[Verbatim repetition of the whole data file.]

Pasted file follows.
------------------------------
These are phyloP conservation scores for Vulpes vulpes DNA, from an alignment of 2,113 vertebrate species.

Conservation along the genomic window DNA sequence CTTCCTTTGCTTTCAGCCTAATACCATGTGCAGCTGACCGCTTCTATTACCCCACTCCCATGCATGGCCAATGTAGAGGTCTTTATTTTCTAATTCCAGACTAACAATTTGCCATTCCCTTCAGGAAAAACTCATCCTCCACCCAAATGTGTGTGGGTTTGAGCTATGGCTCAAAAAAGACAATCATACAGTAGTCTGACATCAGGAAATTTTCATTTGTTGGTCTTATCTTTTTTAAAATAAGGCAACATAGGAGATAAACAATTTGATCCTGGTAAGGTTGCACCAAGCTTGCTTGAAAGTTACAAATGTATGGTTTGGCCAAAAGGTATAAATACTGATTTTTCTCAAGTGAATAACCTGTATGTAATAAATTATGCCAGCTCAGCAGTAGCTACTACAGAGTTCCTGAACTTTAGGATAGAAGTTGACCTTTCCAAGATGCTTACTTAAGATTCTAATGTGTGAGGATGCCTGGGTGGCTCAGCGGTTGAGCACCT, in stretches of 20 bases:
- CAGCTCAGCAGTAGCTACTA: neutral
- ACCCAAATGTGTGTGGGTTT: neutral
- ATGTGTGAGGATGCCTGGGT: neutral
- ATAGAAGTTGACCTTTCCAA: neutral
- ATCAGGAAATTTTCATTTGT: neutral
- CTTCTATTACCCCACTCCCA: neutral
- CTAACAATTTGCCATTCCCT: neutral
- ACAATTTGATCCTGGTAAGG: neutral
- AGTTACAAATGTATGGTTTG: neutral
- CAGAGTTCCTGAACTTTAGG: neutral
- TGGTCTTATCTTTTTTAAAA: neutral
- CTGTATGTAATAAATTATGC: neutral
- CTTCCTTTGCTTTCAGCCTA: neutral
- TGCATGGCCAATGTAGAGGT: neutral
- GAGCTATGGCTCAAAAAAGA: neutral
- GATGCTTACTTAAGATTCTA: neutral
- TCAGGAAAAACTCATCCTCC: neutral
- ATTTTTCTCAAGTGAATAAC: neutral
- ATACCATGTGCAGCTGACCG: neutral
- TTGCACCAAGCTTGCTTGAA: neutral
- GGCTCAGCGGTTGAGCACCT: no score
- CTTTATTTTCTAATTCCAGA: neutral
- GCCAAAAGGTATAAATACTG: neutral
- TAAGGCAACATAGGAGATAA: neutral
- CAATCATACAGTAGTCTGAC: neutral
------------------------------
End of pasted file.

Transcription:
These are phyloP conservation scores for Vulpes vulpes DNA, from an alignment of 2,113 vertebrate species.

Conservation along the genomic window DNA sequence CTTCCTTTGCTTTCAGCCTAATACCATGTGCAGCTGACCGCTTCTATTACCCCACTCCCATGCATGGCCAATGTAGAGGTCTTTATTTTCTAATTCCAGACTAACAATTTGCCATTCCCTTCAGGAAAAACTCATCCTCCACCCAAATGTGTGTGGGTTTGAGCTATGGCTCAAAAAAGACAATCATACAGTAGTCTGACATCAGGAAATTTTCATTTGTTGGTCTTATCTTTTTTAAAATAAGGCAACATAGGAGATAAACAATTTGATCCTGGTAAGGTTGCACCAAGCTTGCTTGAAAGTTACAAATGTATGGTTTGGCCAAAAGGTATAAATACTGATTTTTCTCAAGTGAATAACCTGTATGTAATAAATTATGCCAGCTCAGCAGTAGCTACTACAGAGTTCCTGAACTTTAGGATAGAAGTTGACCTTTCCAAGATGCTTACTTAAGATTCTAATGTGTGAGGATGCCTGGGTGGCTCAGCGGTTGAGCACCT, in stretches of 20 bases:
- CAGCTCAGCAGTAGCTACTA: neutral
- ACCCAAATGTGTGTGGGTTT: neutral
- ATGTGTGAGGATGCCTGGGT: neutral
- ATAGAAGTTGACCTTTCCAA: neutral
- ATCAGGAAATTTTCATTTGT: neutral
- CTTCTATTACCCCACTCCCA: neutral
- CTAACAATTTGCCATTCCCT: neutral
- ACAATTTGATCCTGGTAAGG: neutral
- AGTTACAAATGTATGGTTTG: neutral
- CAGAGTTCCTGAACTTTAGG: neutral
- TGGTCTTATCTTTTTTAAAA: neutral
- CTGTATGTAATAAATTATGC: neutral
- CTTCCTTTGCTTTCAGCCTA: neutral
- TGCATGGCCAATGTAGAGGT: neutral
- GAGCTATGGCTCAAAAAAGA: neutral
- GATGCTTACTTAAGATTCTA: neutral
- TCAGGAAAAACTCATCCTCC: neutral
- ATTTTTCTCAAGTGAATAAC: neutral
- ATACCATGTGCAGCTGACCG: neutral
- TTGCACCAAGCTTGCTTGAA: neutral
- GGCTCAGCGGTTGAGCACCT: no score
- CTTTATTTTCTAATTCCAGA: neutral
- GCCAAAAGGTATAAATACTG: neutral
- TAAGGCAACATAGGAGATAA: neutral
- CAATCATACAGTAGTCTGAC: neutral